R: Do you have any idea of how long this process will take?

Mr Zhao: It will be a very long process but I cannot tell the exact timeframe. We’re confident, though, not only because of the tremendous support from the government and the community, but examples are there where a university can be converted into a world-class one.

Nobody knew about the Texas A&M University in the United States in 1970. Around 1980 the university had a campus-wide discussion and with the support from the Texas state government, it launched a 20-year plan aiming at becoming one of the top 100 universities in the US by year 2000. It achieved the goal even before the deadline, as it ranked sixty- something on a national level. After that the university made the second 20-year plan, as it is striving to rank among the top 10 public universities in the US by year 2020.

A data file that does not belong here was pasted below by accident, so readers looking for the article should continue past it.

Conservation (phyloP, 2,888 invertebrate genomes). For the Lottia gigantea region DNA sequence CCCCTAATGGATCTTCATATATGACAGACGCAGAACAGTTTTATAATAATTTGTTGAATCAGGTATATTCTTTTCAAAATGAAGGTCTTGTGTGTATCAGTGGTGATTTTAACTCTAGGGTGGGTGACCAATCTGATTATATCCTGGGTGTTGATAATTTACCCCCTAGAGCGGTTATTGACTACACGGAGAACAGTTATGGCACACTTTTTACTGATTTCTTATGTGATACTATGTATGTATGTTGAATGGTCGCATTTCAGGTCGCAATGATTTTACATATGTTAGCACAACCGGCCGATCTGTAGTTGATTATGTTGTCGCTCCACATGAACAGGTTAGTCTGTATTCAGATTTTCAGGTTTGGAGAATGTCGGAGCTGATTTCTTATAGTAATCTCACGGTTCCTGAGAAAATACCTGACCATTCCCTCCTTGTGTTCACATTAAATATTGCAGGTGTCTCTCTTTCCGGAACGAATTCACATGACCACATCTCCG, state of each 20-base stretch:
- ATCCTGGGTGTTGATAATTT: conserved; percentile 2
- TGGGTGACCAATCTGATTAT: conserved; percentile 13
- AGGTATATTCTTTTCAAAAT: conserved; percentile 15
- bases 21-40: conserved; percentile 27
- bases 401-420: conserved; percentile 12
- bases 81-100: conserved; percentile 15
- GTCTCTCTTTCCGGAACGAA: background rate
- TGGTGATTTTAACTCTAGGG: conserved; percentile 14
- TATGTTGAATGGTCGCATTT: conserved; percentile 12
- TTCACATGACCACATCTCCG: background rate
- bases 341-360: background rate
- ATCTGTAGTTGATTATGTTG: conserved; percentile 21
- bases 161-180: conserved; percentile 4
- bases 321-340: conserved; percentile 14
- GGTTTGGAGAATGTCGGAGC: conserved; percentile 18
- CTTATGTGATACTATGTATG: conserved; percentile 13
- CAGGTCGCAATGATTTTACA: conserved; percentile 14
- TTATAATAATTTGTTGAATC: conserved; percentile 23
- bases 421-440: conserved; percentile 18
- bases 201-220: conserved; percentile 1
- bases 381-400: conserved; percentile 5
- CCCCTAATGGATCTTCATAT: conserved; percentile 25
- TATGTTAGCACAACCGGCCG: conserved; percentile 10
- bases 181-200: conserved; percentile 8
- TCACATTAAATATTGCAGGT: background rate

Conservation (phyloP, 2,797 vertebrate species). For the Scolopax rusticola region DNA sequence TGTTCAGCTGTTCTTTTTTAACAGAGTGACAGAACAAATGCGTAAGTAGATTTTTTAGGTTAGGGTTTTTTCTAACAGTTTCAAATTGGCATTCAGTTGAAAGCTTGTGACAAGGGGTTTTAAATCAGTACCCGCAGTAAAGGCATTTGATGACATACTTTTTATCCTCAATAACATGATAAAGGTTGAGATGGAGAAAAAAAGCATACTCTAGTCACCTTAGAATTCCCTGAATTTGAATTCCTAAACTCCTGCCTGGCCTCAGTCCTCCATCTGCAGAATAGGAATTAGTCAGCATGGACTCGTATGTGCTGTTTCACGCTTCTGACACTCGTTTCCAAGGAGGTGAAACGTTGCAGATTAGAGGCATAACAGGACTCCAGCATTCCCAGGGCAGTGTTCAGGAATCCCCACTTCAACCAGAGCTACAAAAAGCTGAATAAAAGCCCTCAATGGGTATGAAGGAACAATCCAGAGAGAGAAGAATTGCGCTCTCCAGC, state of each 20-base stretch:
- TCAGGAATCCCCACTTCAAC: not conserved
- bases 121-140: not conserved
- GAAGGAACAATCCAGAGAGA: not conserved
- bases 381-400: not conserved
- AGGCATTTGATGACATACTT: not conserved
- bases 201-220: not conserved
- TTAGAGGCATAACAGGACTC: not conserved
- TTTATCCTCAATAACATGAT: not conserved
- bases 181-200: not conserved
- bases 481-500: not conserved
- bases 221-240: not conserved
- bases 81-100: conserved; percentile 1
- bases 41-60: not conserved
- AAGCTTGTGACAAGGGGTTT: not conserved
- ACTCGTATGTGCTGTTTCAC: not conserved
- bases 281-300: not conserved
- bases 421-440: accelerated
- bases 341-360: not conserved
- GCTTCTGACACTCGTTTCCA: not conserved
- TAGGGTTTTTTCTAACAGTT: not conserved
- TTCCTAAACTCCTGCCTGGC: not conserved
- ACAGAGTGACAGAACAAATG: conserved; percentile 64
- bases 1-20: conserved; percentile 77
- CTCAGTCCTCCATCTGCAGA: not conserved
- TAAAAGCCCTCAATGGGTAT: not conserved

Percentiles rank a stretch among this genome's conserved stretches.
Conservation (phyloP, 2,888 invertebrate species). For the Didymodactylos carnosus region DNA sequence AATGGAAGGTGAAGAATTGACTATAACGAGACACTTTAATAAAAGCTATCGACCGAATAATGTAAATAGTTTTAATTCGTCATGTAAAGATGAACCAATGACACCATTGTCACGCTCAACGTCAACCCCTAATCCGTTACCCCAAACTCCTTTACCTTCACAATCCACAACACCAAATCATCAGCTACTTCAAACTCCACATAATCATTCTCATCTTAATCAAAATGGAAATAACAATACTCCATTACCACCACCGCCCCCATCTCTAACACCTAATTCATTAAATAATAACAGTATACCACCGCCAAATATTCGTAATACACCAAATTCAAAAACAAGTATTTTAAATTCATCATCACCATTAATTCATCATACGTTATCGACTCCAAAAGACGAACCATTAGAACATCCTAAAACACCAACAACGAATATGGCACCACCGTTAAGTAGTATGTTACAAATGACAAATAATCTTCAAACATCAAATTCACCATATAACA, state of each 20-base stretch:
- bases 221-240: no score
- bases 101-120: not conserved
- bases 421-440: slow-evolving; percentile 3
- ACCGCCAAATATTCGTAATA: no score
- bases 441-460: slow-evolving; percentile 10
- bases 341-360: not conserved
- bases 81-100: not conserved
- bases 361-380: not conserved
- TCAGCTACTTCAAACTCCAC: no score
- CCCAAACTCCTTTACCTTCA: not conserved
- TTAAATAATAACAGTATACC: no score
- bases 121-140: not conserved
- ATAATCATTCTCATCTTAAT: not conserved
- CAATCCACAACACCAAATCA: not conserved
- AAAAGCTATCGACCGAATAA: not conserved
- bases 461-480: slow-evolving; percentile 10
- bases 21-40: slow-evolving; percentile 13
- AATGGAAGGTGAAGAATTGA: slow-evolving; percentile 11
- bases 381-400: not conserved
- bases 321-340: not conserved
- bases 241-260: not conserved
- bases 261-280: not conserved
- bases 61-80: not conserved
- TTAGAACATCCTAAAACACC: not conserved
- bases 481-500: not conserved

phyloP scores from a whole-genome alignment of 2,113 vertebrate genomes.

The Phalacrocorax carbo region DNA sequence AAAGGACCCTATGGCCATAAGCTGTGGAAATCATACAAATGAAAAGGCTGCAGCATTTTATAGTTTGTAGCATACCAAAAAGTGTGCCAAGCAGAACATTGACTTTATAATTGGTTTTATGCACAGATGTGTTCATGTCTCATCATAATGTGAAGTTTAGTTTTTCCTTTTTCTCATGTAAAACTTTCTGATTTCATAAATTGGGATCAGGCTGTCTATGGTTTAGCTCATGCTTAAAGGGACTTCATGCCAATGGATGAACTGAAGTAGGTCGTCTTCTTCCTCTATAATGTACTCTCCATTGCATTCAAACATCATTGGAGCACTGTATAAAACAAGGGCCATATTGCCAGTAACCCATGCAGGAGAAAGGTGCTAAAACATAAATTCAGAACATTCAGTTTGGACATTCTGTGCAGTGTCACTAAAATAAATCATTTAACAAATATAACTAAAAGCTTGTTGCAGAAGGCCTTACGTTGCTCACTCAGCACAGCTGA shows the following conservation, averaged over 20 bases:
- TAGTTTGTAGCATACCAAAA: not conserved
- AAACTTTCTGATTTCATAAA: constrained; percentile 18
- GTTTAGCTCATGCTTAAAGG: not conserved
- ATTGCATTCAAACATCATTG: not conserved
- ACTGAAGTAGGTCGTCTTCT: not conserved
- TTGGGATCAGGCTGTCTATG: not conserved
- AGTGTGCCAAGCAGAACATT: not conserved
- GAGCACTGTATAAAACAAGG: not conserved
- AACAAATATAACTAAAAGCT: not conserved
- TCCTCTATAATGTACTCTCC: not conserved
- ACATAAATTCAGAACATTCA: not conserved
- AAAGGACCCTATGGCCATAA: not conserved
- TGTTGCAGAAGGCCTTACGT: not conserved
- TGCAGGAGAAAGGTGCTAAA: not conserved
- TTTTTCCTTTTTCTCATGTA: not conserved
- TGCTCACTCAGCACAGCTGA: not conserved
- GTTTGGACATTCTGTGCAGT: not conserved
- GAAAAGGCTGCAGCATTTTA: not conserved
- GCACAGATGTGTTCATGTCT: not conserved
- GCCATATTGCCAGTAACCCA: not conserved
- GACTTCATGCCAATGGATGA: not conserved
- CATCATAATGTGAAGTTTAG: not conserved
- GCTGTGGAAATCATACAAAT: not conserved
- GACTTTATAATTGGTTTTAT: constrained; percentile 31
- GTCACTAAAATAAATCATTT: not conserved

The City University [CityU] of Hong Kong in the early years did not offer Bachelor degrees. It was a good community college that provided technical support and training for the local community. But again the Hong Kong Government decided to convert this institute into a university. Twenty years later, CityU has already been recognised as among the world top 200 universities.

We do see examples that universities managed to turn into better ones and certainly we’re confident that the University of Macau will be able to make it.

R: So does UM also have some sort of a 20-year plan or something like that?

Mr Zhao: In 2007, my predecessor Iu Vai Pan defined a 10-year plan which the UM has since continued to expand. I’m pretty sure when we finish this plan in 2017 we will propose a new comprehensive plan for a much longer term. But so far we are just half way done with the current plan.

R: How do you see the English skills of UM students?

Mr Zhao: Our students have been working hard in English. Compared with those in China and many other places, UM students’ English skills are better because we use English textbooks and most of the courses are taught in English. However, I would say that they still have to improve their English skills in order to be truly competitive in the global environment.